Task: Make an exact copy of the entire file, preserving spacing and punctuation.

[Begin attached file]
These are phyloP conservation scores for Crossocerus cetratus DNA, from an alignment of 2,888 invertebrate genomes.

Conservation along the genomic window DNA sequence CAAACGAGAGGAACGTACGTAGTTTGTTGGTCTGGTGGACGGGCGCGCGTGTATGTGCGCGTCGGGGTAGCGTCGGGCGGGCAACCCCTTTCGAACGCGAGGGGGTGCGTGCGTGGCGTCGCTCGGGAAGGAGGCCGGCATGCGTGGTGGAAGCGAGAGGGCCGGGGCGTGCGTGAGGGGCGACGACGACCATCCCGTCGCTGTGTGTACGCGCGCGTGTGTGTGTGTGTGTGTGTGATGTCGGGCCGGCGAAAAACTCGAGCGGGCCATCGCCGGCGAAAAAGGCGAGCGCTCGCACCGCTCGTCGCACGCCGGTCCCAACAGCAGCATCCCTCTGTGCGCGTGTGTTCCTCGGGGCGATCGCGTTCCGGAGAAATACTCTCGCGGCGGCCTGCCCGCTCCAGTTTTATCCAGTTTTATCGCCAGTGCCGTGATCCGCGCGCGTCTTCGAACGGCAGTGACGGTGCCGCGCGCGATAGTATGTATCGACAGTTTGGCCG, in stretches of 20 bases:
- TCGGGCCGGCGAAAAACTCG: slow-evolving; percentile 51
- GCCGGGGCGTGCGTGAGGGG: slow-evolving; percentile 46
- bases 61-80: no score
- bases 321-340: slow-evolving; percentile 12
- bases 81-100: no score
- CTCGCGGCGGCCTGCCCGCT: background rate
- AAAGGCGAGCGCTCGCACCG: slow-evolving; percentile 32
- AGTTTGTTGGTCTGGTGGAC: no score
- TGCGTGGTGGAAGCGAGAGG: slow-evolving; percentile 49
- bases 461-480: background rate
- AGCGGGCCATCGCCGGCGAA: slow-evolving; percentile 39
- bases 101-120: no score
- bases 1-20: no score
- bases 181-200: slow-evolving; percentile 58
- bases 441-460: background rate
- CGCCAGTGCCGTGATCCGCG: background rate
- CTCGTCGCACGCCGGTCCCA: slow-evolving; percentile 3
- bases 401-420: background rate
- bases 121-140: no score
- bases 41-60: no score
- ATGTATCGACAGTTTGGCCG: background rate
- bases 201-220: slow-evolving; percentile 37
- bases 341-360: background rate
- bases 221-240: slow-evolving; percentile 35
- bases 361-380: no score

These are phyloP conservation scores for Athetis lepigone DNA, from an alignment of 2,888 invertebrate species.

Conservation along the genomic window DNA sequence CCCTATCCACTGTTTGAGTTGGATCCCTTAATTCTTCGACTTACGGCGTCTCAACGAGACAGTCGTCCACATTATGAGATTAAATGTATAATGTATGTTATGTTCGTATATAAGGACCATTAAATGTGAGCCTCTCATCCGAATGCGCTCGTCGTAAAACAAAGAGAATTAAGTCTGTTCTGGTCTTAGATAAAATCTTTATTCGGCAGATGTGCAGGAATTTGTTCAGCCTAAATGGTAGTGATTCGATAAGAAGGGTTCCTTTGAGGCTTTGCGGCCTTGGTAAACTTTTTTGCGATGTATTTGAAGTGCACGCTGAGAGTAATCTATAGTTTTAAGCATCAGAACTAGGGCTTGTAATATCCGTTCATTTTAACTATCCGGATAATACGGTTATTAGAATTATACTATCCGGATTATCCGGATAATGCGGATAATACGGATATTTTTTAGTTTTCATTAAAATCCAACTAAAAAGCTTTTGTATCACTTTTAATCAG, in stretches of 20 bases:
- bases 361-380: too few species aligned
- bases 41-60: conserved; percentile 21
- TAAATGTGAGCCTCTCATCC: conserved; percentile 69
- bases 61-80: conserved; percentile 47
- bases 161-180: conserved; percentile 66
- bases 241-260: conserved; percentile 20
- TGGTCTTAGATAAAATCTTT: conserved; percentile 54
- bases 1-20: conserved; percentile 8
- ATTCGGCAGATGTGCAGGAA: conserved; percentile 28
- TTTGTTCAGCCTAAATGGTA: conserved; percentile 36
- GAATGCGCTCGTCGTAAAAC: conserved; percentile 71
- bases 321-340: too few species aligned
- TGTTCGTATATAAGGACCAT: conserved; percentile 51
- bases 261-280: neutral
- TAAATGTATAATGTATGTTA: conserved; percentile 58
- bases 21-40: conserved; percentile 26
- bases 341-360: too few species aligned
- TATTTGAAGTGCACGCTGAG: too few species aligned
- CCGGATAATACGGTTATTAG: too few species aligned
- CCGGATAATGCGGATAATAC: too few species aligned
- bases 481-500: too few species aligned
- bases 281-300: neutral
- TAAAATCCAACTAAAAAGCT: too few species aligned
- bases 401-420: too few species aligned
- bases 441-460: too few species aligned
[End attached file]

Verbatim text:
These are phyloP conservation scores for Crossocerus cetratus DNA, from an alignment of 2,888 invertebrate genomes.

Conservation along the genomic window DNA sequence CAAACGAGAGGAACGTACGTAGTTTGTTGGTCTGGTGGACGGGCGCGCGTGTATGTGCGCGTCGGGGTAGCGTCGGGCGGGCAACCCCTTTCGAACGCGAGGGGGTGCGTGCGTGGCGTCGCTCGGGAAGGAGGCCGGCATGCGTGGTGGAAGCGAGAGGGCCGGGGCGTGCGTGAGGGGCGACGACGACCATCCCGTCGCTGTGTGTACGCGCGCGTGTGTGTGTGTGTGTGTGTGATGTCGGGCCGGCGAAAAACTCGAGCGGGCCATCGCCGGCGAAAAAGGCGAGCGCTCGCACCGCTCGTCGCACGCCGGTCCCAACAGCAGCATCCCTCTGTGCGCGTGTGTTCCTCGGGGCGATCGCGTTCCGGAGAAATACTCTCGCGGCGGCCTGCCCGCTCCAGTTTTATCCAGTTTTATCGCCAGTGCCGTGATCCGCGCGCGTCTTCGAACGGCAGTGACGGTGCCGCGCGCGATAGTATGTATCGACAGTTTGGCCG, in stretches of 20 bases:
- TCGGGCCGGCGAAAAACTCG: slow-evolving; percentile 51
- GCCGGGGCGTGCGTGAGGGG: slow-evolving; percentile 46
- bases 61-80: no score
- bases 321-340: slow-evolving; percentile 12
- bases 81-100: no score
- CTCGCGGCGGCCTGCCCGCT: background rate
- AAAGGCGAGCGCTCGCACCG: slow-evolving; percentile 32
- AGTTTGTTGGTCTGGTGGAC: no score
- TGCGTGGTGGAAGCGAGAGG: slow-evolving; percentile 49
- bases 461-480: background rate
- AGCGGGCCATCGCCGGCGAA: slow-evolving; percentile 39
- bases 101-120: no score
- bases 1-20: no score
- bases 181-200: slow-evolving; percentile 58
- bases 441-460: background rate
- CGCCAGTGCCGTGATCCGCG: background rate
- CTCGTCGCACGCCGGTCCCA: slow-evolving; percentile 3
- bases 401-420: background rate
- bases 121-140: no score
- bases 41-60: no score
- ATGTATCGACAGTTTGGCCG: background rate
- bases 201-220: slow-evolving; percentile 37
- bases 341-360: background rate
- bases 221-240: slow-evolving; percentile 35
- bases 361-380: no score

These are phyloP conservation scores for Athetis lepigone DNA, from an alignment of 2,888 invertebrate species.

Conservation along the genomic window DNA sequence CCCTATCCACTGTTTGAGTTGGATCCCTTAATTCTTCGACTTACGGCGTCTCAACGAGACAGTCGTCCACATTATGAGATTAAATGTATAATGTATGTTATGTTCGTATATAAGGACCATTAAATGTGAGCCTCTCATCCGAATGCGCTCGTCGTAAAACAAAGAGAATTAAGTCTGTTCTGGTCTTAGATAAAATCTTTATTCGGCAGATGTGCAGGAATTTGTTCAGCCTAAATGGTAGTGATTCGATAAGAAGGGTTCCTTTGAGGCTTTGCGGCCTTGGTAAACTTTTTTGCGATGTATTTGAAGTGCACGCTGAGAGTAATCTATAGTTTTAAGCATCAGAACTAGGGCTTGTAATATCCGTTCATTTTAACTATCCGGATAATACGGTTATTAGAATTATACTATCCGGATTATCCGGATAATGCGGATAATACGGATATTTTTTAGTTTTCATTAAAATCCAACTAAAAAGCTTTTGTATCACTTTTAATCAG, in stretches of 20 bases:
- bases 361-380: too few species aligned
- bases 41-60: conserved; percentile 21
- TAAATGTGAGCCTCTCATCC: conserved; percentile 69
- bases 61-80: conserved; percentile 47
- bases 161-180: conserved; percentile 66
- bases 241-260: conserved; percentile 20
- TGGTCTTAGATAAAATCTTT: conserved; percentile 54
- bases 1-20: conserved; percentile 8
- ATTCGGCAGATGTGCAGGAA: conserved; percentile 28
- TTTGTTCAGCCTAAATGGTA: conserved; percentile 36
- GAATGCGCTCGTCGTAAAAC: conserved; percentile 71
- bases 321-340: too few species aligned
- TGTTCGTATATAAGGACCAT: conserved; percentile 51
- bases 261-280: neutral
- TAAATGTATAATGTATGTTA: conserved; percentile 58
- bases 21-40: conserved; percentile 26
- bases 341-360: too few species aligned
- TATTTGAAGTGCACGCTGAG: too few species aligned
- CCGGATAATACGGTTATTAG: too few species aligned
- CCGGATAATGCGGATAATAC: too few species aligned
- bases 481-500: too few species aligned
- bases 281-300: neutral
- TAAAATCCAACTAAAAAGCT: too few species aligned
- bases 401-420: too few species aligned
- bases 441-460: too few species aligned